Volume 13, Issue 159, January 2018


The Monthly Free E-Newsletter of South African Friends of Wolves

Volume 13, Issue 159, January 2018

From the Editor’s Desk

A Happy New Year to all our loyal readers!

The “Crazy Season” as it is aptly termed was one of mixed feelings for us this time around. The week before Xmas, a lady unknown to us to this point contacted us and shared with us a most heartbreaking story of a small she-wolf cub she had rescued from a pet shop in the north of Jo’burg. Within days, it came down with parvovirosis, was hospitalized, released too early, had a relapse, was admitted to another veterinary hospital, and there the whole thing was eventually buggered up so thoroughly that the little girl died crying in the arms of her rescuer. Even though we did not know the lady or the cub, we were in tears for days afterwards. To add insult to injury, the well-meaning lady was left with a giant debt in vet fees, and the final hospital did not shy from keeping the girl’s ashes as collateral.

Then, no sooner had we mailed out our personal Season’s Greeting that we learnt from the wife of an old friend of ours that he might just make it to one more Xmas Day, having been diagnosed with a massive brain tumor some time earlier.

Eventually Xmas arrived and we enjoyed a new, huge, high-quality Xmas tree that Erin had managed to secure for us in a local church charity auction. Xmas Day then was so hot that we couldn’t stay in house, but had to seek climatic refuge on our veranda that is always cool and airy due to some clever construction that came into being by various coincidences. Otherwise the holidays were rather quiet, just as we like it.

New Year’s Eve came and went, with just a little fireworks from a new neighbour, which somewhat upset the pack and made us try out a homemade calming remedy a friend had given us for just this purpose. It worked like a charm!

With 2018 now underway in earnest, its first week was spoiled completely when we learnt, entirely unexpectedly, that Maiyun, the last surviving cub from our two litters from Ulaala had to be put to rest. We were, and still are, deeply saddened, but nevertheless managed, with great difficulty, to grant him an obituary at the end of this newsletter.

I will refrain from adding more text here. Simply read this newsletter for yourself and see where you can help with a signature or more. The wolves of the world will need all your and our support in 2018 as well…

Till the next time,

Upcoming Events

International Wolf Center (info@wolf.ccsend.com); on behalf of International Wolf Center (info@wolf.org)
Register Now for the 2018 International Wolf Symposium 2018:
Wolves in a Changing World
October 11-14, 2018

Calling all Wolf Biologists, Enthusiasts, Educators and Wildlife Conservationists. Registration is now open for the sixth International Wolf Symposium.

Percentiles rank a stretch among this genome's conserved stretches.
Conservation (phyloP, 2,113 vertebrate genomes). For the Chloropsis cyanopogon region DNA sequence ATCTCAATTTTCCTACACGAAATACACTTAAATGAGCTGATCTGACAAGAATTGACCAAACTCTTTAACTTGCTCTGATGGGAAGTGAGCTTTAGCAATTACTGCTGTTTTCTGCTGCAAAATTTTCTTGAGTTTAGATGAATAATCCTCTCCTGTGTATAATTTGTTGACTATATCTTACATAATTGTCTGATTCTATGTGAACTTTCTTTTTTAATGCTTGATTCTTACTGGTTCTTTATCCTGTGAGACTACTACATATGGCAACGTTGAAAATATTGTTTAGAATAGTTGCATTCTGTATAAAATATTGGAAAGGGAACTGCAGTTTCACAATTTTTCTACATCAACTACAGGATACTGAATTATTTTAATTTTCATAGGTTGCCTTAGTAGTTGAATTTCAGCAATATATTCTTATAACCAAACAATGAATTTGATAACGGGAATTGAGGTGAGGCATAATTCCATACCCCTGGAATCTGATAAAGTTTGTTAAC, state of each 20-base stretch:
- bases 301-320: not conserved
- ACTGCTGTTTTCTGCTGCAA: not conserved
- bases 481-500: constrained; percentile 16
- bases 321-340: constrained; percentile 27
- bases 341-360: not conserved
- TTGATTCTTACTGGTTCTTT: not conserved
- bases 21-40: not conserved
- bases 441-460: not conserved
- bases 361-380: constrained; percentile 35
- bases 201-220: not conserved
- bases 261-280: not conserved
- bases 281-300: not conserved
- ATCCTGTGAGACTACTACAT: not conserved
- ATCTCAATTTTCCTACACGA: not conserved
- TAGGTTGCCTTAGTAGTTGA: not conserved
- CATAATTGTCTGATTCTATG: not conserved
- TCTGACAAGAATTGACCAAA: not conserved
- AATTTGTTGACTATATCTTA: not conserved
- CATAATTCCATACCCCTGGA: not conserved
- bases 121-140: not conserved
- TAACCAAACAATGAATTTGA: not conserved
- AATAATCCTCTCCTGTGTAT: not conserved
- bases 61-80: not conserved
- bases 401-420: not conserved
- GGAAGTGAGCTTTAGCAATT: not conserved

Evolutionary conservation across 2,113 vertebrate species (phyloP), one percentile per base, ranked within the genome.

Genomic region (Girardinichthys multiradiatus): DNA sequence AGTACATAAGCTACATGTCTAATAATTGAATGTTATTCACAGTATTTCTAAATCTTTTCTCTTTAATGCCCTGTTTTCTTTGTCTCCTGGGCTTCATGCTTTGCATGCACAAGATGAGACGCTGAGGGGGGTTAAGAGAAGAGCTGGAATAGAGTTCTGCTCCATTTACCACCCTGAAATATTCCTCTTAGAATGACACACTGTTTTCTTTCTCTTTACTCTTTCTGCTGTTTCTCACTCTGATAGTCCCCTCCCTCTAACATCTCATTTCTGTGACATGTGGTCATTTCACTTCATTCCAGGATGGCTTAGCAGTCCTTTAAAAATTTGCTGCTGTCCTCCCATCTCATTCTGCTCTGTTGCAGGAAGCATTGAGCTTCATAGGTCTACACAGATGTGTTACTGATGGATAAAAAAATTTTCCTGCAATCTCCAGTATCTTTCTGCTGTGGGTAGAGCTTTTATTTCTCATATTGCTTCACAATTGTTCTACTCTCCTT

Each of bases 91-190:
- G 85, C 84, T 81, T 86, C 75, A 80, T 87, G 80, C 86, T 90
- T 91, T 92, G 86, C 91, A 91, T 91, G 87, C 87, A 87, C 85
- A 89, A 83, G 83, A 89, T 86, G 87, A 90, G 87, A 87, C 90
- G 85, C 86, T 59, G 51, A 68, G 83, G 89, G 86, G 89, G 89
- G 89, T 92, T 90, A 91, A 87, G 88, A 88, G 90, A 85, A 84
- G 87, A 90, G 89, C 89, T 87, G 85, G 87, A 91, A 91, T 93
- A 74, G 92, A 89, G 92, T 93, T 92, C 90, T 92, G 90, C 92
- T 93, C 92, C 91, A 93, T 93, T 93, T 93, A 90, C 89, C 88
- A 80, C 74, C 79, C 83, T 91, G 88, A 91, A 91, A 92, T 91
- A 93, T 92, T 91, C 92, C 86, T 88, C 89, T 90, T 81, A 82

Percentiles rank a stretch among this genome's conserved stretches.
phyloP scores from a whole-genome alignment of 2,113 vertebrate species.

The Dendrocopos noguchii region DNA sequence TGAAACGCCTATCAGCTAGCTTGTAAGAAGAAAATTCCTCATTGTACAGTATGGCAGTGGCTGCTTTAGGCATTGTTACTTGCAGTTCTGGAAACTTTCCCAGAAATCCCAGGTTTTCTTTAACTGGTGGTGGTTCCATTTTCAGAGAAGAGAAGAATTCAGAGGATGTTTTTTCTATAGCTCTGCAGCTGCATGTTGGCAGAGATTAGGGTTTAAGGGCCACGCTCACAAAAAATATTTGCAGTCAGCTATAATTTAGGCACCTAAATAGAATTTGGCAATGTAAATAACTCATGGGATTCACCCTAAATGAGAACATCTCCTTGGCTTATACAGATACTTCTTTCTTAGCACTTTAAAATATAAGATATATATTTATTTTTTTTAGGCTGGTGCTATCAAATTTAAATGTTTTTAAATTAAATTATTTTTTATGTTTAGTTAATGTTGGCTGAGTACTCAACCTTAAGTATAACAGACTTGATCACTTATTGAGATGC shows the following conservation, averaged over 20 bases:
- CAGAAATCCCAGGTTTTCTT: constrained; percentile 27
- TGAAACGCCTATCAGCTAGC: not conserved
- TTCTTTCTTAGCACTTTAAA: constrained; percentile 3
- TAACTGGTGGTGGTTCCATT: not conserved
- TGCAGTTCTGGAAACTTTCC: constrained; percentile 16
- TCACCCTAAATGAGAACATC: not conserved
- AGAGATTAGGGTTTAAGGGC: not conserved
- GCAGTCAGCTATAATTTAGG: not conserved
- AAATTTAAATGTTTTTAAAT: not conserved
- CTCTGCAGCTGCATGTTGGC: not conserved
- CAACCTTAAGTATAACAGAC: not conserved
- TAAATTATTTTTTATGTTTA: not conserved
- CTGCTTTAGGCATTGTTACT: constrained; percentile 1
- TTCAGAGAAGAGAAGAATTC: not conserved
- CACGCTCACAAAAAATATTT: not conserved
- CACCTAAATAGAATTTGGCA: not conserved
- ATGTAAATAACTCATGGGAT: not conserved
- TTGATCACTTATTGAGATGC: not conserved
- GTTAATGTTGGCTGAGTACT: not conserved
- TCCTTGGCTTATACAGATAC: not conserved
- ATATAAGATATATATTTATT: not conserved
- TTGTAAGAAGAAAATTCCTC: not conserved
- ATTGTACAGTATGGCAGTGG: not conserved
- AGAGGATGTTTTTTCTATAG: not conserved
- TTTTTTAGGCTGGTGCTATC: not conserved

Register now

Location & Lodging:

Minneapolis Marriott Northwest
7025 Northland DR N, Minneapolis, MN 55428

Lodging is available at a reduced rate of $119 + taxes per night. All-suite hotel.

Symposium Fees:

  • Early registration – $399.00* (October 13, 2017 – May 31, 2018)
  • Regular registration – $474.00 (June 1, 2018 – August 31, 2018)
  • Late registration – $500.00* (Any time after September 1, 2018)
  • Student registration – $299.00 (High school or college. Member discount does not apply.)

*International Wolf Center members will receive a $50.00 discount. Not a member? Join today!

Registration includes 3 breakfasts, 2 lunches, a reception, all daily break refreshments and materials.

Optional Events:

  • Welcome Rendezvous Reception with cash bar, Thursday 7:00 – 9:00 p.m., October 11, 2018
  • Wolves and Wilderness Bus Tour, Thursday, October 11, 2018 – $99 (Bus tour will not be back in time for the reception.)
  • The Last Great Wolf Restoration Banquet, Saturday evening, October 13, 2018 – $50

*If your employer will not cover these expenses or you are bringing a significant other, click here to register for the additional events separately.


Keynote speakers and Plenary sessions will be presented by international wolf experts in their particular fields of study.

Concurrent sessions, given throughout the day on Friday, Saturday and Sunday, will focus on a variety of topics under the following categories:

  • Distribution of Wolves Around the World
  • Wolf Ecology
  • Wolf/Human Interactions
  • Wolf Management and Policies
  • Wildlands and Ecosystems
  • Wolf Conservation and Education
  • Emerging Research and Technologies
  • Other

Poster Session: Posters will be on display Friday through noon Sunday, with a Q&A session Saturday at noon.